What We Are Reading Today: Scurvy: The Disease of Discovery by Jonathan Lamb

Updated 18 November 2018
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What We Are Reading Today: Scurvy: The Disease of Discovery by Jonathan Lamb

  • Lamb traces the cultural impact of scurvy during the 18th-century age of geographical and scientific discovery

Scurvy, a disease often associated with long stretches of maritime travel, generated sensations exceeding the standard of what was normal. Eyes dazzled, skin was morbidly sensitive, emotions veered between disgust and delight. In this book, Jonathan Lamb presents an intellectual history of scurvy unlike any other, probing the speechless encounter with powerful sensations to tell the story of the disease that its victims couldn’t because they found their illness too terrible and, in some cases, too exciting.

Drawing on historical accounts from scientists and voyagers as well as major literary works, Lamb traces the cultural impact of scurvy during the 18th-century age of geographical and scientific discovery. He explains the medical knowledge surrounding scurvy and the debates about its cause, prevention, and attempted cures. He vividly describes the phenomenon and experience of “scorbutic nostalgia,” in which victims imagined mirages of food, water, or home, and then wept when such pleasures proved impossible to consume or reach.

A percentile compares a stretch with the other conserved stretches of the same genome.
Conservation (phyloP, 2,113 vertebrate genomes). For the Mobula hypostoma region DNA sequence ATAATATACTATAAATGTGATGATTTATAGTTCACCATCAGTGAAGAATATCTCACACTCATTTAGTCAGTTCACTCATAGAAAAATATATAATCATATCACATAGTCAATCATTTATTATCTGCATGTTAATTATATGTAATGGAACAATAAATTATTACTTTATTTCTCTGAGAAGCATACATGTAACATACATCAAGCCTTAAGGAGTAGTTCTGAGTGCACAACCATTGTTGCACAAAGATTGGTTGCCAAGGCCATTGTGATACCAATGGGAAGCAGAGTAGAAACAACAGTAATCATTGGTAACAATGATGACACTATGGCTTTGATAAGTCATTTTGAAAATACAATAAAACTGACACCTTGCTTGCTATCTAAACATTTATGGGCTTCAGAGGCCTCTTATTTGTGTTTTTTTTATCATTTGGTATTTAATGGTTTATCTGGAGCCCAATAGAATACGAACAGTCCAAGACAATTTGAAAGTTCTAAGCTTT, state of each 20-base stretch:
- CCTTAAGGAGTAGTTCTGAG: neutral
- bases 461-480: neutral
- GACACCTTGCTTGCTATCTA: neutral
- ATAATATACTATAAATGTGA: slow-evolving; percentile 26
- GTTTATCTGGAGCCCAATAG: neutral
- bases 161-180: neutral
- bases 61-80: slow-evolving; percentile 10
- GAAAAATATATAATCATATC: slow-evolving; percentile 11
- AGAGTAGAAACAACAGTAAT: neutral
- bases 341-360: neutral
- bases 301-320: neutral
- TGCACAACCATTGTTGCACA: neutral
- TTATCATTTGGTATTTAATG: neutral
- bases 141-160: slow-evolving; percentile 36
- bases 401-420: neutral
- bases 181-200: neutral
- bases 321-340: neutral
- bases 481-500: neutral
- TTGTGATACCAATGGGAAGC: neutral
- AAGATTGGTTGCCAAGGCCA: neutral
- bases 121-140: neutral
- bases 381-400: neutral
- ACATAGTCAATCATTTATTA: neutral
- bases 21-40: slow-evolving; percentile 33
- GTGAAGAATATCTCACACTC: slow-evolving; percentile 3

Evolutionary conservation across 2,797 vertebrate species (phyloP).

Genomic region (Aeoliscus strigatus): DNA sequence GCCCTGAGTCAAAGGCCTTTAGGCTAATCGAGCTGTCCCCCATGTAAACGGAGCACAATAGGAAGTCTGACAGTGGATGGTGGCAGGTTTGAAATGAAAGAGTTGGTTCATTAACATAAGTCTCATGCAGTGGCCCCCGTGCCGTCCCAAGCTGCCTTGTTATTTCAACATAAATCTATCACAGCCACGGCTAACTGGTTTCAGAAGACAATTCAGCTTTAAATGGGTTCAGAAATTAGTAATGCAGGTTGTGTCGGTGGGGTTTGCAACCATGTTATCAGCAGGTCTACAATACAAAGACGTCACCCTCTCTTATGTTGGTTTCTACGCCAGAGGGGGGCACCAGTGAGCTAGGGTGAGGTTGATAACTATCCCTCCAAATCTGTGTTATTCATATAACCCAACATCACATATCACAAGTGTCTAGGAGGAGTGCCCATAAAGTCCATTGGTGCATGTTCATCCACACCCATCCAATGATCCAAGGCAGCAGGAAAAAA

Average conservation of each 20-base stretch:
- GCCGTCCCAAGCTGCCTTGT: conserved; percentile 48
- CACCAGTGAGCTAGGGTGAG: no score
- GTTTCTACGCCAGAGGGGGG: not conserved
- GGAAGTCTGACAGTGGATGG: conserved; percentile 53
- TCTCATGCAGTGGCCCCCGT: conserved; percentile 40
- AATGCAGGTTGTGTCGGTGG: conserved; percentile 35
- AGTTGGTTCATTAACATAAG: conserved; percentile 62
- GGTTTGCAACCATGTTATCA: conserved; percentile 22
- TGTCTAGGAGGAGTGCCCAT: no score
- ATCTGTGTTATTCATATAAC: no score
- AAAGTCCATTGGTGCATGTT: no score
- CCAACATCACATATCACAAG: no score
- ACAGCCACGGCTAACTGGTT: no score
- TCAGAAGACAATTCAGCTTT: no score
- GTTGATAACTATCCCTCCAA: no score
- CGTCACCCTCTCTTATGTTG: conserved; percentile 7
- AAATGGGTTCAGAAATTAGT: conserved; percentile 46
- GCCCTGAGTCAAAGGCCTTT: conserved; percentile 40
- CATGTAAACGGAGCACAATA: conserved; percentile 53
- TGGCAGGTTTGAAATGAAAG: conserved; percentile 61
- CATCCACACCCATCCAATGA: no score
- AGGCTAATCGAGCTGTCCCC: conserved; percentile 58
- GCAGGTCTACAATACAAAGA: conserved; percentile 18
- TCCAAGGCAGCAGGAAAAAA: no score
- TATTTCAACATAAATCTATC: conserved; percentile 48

Lamb argues that a culture of scurvy arose in the colony of Australia, which was prey to the disease in its early years, and identifies a literature of scurvy in the works of such figures as Herman Melville, Samuel Taylor Coleridge, Francis Bacon, and Jonathan Swift.

Masterful and illuminating, Scurvy shows how the journeys of discovery in the eighteenth century not only ventured outward to the ends of the earth, but were also an inward voyage into the realms of sensation and passion.


What We Are Reading Today: Maybe You Should Talk to Someone by Lori Gottlieb

Updated 18 April 2019
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What We Are Reading Today: Maybe You Should Talk to Someone by Lori Gottlieb

Maybe You Should Talk to Someone is revolutionary in its candor, pulling back the curtain on the therapeutic process and offering the rarest of gifts: An entertaining, illuminating, and quite possibly life-changing account of our own mysterious lives and our power to transform them. 

Author Lori Gottlieb is a therapist who shares her insights not only about her professional experience but her own journey through therapy. 

The book “helps normalize therapy for everyone, and her ability to share the profound growth both she and her patients experienced was so honest and refreshing,” said a review in goodreads.com. 

“While Gottlieb includes many important psychological concepts, her writing is clear and conversational and easy for anyone to engage with. There was a perfect balance with the personal stories that will also help her readers become more aware of their own obstacles and moments of growth as they move through this book,” the review added. 

Gottlieb is a New York Times bestselling author who writes the weekly “Dear Therapist” advise column for the Atlantic. 

A contributing editor for the Atlantic, she also writes for the New York Times Magazine, and is a sought-after expert on relationships, parenting, and mental health topics in media such as The Today Show, Good Morning America, CBS This Morning, CNN and NPR.